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OUR western science way of understanding the body – cutting it into smaller and smaller parts – has led to great discoveries, but it tends to destroy important connections, and otherwise ignore the whole system responses of the collagenous net. Fascia is, in fact, our system of Biomechanical Regulation – just as our circulatory system is a chemical regulator and the nervous system is a timing regulator – and needs to be studied and treated as a system, not only as a series of parts. The medical community regards fascia primarily as a structure that links together all the bones, muscles, nerves, blood vessels and organs of the body. But the fact is, fascia serves many purposes, such as being involved in movement and the transmission of force – some even regard fascia as part of the nervous system in that it provides a communication network throughout the entire body. Today such forward-thinking individuals, as da Vinci did in his time, are creating a paradigm shift in how we look at the human body.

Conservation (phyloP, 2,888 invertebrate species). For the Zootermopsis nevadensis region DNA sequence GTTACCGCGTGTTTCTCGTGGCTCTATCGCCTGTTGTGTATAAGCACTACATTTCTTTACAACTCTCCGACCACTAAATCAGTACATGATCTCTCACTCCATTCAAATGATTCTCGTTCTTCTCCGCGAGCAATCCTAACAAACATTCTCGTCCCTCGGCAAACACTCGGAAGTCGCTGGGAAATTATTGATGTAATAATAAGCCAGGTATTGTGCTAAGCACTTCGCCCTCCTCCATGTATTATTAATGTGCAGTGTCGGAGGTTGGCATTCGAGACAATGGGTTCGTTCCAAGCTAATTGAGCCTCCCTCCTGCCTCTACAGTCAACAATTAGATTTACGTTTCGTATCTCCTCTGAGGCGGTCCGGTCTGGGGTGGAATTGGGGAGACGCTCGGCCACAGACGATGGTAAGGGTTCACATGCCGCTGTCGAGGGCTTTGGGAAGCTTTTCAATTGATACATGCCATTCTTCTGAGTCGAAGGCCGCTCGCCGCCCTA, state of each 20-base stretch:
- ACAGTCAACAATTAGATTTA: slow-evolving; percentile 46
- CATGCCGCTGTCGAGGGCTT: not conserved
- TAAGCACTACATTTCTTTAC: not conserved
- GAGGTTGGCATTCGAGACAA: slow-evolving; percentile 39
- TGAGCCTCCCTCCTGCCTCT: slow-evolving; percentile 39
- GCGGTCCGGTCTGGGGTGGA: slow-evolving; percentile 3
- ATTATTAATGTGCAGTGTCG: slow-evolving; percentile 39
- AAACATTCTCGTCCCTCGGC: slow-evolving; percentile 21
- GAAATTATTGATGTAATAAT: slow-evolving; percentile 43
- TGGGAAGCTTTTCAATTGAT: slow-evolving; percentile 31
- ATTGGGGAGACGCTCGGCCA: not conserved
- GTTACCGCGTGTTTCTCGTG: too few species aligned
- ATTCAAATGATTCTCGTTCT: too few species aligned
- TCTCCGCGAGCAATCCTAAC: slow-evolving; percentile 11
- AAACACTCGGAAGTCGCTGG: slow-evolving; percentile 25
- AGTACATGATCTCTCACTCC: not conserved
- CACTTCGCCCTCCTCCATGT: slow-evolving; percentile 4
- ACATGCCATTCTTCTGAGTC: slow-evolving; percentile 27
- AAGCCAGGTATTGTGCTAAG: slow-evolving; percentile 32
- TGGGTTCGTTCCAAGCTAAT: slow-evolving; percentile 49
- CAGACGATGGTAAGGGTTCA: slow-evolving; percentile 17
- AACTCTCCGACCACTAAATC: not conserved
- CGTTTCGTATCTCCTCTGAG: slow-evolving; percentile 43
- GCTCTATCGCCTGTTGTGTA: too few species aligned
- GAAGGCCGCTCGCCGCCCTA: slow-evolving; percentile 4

Fascia is ONE network, embryologically and anatomically.  
All these different names we give elements within it – this tendon or that ligament – can tend to hide the fact that it is all one connected system.

It is now abundantly clear that fascia is part of the whole picture, and a part less studied than muscle or nerve, therefore the need to include it to get the complete picture. ‘Individual muscles acting on bones across joints’ simply does not adequately explain human stability and movement.

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